Saturday It Rained

"I've had a wonderful time,
but this wasn't it."
~Groucho Marx (1895-1977)

It was terrible out. The weather was rainy and the winds were gusty. Without much to do around the ranch, Adam Cartwright and Tess Greene rode into town. They took one of Margaret's carriages in attempt to stay halfway dry, to no avail.

Tess leaned forward, rolling her eyes at the weather. "Boy am I glad it don't rain like this everyday," she said.

"You can say that again," Adam said. "We picked the best day to get Hoss' birthday present."

"Who knew it would rain?" Adam was silent. "Your Pa said you lost some cattle this mornin'."

"Eight head," he said. "Things couldn't possibly get any worse today." Adam brought the carriage to a stop outside the Trading Post and helped Tess down. They ran inside to escape the rain.
"Good morning, Adam," Ruth said as the two stood, attempting to warm a bit from the rain and the wind. "Tess. what brings you in this terrible weather?"

"It's Hoss' birthday tomorrow," Tess said. "We just came by to pick up the gift Mr. Orowitz had ordered for us."

"I don't remember anything coming in," Ruth said. "What was it that you ordered?"

"A shirt and a pair of suspenders," Adam said as Ruth walked behind the counter to check. "I can't wait to get home and sit down by the fire," he said to Tess.

"Eli!" Ruth called to the back room. "Did a package come for Adam?" Eli walked out from the back

"I am sorry. All of today's deliveries have been held up in Hangtown due to the weather. We should get it in on Monday."

Tess looked at Adam. "What are we gonna do now?"

"I don't know," he said. "Thanks anyway, Mr. Orowitz." They turned and walked back out into the rain. Adam pulled his collar up to cover his ears.

"Well," Tess said. "We could always ride into Hangtown."

"No," Adam said climbing onto the carriage. " I'm not gonna take you down there. I'll take you home and then ride out to Hangtown."

"That's a whole two hours out of your way. Just take me with you."

"You know what it's like there. It'd be better if you just went home. Come on." Adam extended his hand. "Get in the carriage."

"No," she said.

"You're gonna catch pneumonia. Get in the carriage, Tess."

"I will not," The water ran down her already drenched hair and face. "Not unless you let me come with you."

"OK, fine. Just get in the carriage." Tess took his hand and climbed up. Adam wriggled out of his jacket and draped it over Tess' shoulders and then started the carriage towards Hangtown.

"Ya still thinkin' 'bout that fire?" Tess said after a while.

"That and a nice sandwich. I wasn't expecting to be gone this long."

"And you said nothing else could go wrong."

"And at this point, nothing else can go wrong." At that very moment, there was a crack of thunder and a flash of lightning. The carriage jolted and the horses bucked. Adam held tightly to the horses reigns, trying desperately to calm them. Tess held the seat as the carriage began to tilt to the right and they prepared themselves to hit the ground.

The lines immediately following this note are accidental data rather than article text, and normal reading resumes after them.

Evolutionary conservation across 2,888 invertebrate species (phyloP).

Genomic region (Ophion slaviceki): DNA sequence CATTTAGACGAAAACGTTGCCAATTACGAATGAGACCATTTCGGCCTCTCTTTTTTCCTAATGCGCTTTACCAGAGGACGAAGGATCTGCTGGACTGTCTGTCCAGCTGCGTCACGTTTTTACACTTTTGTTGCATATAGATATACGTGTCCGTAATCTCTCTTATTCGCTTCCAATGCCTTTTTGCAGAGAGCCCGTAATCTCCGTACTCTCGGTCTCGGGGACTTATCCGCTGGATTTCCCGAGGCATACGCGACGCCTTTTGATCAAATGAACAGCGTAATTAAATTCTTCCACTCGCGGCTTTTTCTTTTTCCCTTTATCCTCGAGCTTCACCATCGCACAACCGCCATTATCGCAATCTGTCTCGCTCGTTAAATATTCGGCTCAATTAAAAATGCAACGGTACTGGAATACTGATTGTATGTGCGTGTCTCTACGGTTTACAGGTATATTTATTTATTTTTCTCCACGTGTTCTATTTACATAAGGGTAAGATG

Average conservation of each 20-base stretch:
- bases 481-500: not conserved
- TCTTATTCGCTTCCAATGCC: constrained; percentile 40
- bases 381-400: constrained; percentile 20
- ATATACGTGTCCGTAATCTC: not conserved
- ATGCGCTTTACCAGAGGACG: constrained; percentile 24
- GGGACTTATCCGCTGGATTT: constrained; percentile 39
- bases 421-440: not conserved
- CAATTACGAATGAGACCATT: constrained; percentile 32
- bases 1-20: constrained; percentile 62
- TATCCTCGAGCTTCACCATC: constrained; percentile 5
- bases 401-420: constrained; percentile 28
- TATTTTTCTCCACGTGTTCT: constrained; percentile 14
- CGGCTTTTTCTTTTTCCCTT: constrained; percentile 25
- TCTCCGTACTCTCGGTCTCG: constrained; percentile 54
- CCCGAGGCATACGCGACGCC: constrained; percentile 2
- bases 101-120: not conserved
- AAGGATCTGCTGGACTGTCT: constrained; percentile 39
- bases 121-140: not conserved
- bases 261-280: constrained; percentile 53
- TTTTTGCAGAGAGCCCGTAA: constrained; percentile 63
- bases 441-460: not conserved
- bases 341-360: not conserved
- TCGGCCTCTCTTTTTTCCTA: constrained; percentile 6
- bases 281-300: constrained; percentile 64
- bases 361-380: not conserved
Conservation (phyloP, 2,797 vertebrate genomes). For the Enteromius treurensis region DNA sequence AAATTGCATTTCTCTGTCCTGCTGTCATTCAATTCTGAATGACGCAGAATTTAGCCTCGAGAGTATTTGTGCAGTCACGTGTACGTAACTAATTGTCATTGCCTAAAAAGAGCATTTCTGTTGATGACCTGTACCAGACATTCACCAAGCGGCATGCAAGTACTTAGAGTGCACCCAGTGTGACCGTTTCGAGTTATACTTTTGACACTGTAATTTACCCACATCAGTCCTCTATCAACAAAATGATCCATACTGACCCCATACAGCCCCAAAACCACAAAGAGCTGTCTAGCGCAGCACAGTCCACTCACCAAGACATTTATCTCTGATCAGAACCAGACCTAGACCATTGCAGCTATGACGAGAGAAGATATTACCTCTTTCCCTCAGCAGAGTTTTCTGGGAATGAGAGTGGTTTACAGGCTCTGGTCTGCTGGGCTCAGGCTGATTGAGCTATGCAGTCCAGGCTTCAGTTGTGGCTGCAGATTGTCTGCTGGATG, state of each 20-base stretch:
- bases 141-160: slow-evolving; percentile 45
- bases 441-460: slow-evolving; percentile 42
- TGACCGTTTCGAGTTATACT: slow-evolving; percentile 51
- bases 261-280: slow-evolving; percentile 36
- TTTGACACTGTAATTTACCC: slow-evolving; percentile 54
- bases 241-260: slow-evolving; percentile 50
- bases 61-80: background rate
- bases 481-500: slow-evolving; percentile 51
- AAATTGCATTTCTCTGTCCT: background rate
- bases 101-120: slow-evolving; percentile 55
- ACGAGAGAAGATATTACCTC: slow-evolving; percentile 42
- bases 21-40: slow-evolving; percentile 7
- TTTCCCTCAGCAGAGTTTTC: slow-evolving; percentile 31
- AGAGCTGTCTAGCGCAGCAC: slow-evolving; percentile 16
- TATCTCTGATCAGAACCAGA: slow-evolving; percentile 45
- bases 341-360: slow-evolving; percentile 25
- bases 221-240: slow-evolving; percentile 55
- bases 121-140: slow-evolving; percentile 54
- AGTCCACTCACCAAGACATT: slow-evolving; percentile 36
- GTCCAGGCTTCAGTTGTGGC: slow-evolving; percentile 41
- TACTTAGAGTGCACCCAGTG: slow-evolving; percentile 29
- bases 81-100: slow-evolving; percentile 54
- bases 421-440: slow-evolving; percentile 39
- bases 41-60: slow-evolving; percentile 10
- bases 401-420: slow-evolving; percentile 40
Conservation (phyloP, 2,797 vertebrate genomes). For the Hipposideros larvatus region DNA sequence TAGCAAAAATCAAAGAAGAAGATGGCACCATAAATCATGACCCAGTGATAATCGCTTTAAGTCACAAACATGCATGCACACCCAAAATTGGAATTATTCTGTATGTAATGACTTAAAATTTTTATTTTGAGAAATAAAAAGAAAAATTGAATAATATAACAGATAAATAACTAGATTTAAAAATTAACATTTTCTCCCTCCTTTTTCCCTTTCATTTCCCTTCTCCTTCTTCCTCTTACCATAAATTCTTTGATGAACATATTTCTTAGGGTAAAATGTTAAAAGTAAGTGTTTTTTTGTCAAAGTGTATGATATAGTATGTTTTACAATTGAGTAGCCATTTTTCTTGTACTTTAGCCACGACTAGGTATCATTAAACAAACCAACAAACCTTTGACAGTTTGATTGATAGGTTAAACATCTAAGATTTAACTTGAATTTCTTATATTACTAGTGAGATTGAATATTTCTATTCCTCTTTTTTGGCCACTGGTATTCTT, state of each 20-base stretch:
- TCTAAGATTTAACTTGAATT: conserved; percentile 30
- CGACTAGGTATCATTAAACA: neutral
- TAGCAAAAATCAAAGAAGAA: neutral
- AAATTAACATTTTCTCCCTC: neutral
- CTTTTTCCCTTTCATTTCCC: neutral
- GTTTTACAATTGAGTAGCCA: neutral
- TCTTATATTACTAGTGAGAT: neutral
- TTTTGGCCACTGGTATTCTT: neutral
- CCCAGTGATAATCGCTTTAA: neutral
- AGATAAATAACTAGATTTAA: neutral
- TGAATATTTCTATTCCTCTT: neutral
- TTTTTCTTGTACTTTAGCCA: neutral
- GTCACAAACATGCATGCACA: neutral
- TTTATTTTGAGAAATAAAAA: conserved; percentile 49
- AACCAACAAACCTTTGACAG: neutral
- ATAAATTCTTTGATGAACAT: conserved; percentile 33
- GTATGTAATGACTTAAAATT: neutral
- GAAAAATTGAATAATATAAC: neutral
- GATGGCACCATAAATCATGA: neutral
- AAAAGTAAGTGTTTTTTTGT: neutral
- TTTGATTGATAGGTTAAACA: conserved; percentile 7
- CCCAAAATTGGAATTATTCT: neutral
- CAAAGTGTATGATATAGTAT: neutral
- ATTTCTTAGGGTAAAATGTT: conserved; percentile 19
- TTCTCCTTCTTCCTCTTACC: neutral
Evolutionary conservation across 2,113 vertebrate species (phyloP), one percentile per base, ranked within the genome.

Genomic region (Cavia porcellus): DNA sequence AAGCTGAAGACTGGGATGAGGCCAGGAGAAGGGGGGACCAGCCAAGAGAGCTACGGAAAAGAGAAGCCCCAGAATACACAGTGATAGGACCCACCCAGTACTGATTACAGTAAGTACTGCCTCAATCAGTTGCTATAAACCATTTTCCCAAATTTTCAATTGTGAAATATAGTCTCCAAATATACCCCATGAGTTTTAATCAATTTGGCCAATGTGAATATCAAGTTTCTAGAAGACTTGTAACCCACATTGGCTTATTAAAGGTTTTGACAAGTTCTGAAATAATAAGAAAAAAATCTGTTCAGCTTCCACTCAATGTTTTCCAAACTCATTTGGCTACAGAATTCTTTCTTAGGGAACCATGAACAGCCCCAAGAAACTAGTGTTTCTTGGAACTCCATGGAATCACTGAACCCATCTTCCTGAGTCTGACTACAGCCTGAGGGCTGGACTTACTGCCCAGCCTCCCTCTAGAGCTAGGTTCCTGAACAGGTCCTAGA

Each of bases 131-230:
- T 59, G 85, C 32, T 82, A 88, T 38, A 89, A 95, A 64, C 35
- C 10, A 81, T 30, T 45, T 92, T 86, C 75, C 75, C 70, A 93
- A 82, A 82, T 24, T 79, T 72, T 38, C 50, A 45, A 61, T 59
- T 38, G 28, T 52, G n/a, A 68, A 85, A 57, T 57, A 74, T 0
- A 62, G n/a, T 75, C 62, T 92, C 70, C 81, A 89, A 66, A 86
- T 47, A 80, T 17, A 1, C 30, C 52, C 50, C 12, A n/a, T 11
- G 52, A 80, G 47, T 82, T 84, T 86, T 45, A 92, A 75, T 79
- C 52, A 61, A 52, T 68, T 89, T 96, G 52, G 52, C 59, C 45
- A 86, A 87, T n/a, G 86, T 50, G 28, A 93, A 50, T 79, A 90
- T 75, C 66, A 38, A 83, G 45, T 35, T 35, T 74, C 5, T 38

All was still for a moment, except of course for the rain, and the sound of the horses racing away from the overturned carriage. Adam slowly emerged from the wreckage. "Tess!" he called walking around the carriage. He bent down and helped pull Tess out. "Are you OK?"

"Yeah," Tess said pushing her hair out of her face. "You?" Adam nodded. "Ma's gonna have a fit about the carriage." Adam looked at it. "Is there anything you can do?"

The rain pelted them in the face. "The axle's broken. We're gonna have to walk the rest of the way."

"How much farther to town?" Tess asked. She crossed her arms around her chest to keep the jacket closed.

"About another mile, maybe two," Adam said as the rain rolled off his hat. "It'd be faster to go forward instead of heading back. We're already soaked. We'll send a wire to Eagle Station once we get there." Tess and Adam began to walk, keeping closer to the trees.

"You ain't gonna say it again, are ya?" Tess asked. "That things couldn't get any worse?"

"I probably shouldn't," Adam said as they continued on. There was a long silence. "I sure hope that those horses get back to the ranch."

"They probably will, or at least back to town."

"Speaking of town," Adam said, motioning ahead of them. "Here we are."

"It ain't what I expected it to be like," Tess said of the mostly empty town.

"Well, it is raining. We've got to be the only two crazy enough to be out in this." They walked into town and noticed a few people in the saloon and General Store. "Over there's the telegraph," Adam pointed out. "Let's get out of the rain for a while."

Adam and Tess walked swiftly to the telegraph office and walked inside. "What're you kids doin' out in this weather? You're gonna catch your death," the tall lanky man behind the counter asked.

"We need to send a wire to Eagle Station," Adam said.

"Sorry, kid," the man sat down, "No outgoing messages."

"Why not?"

"Storm came from the South, took down the wire. No messages 'til the wire's fixed."

"Tess and Adam turned and exited the office. "That's great," Adam said. "Now we're stuck here until it stops raining."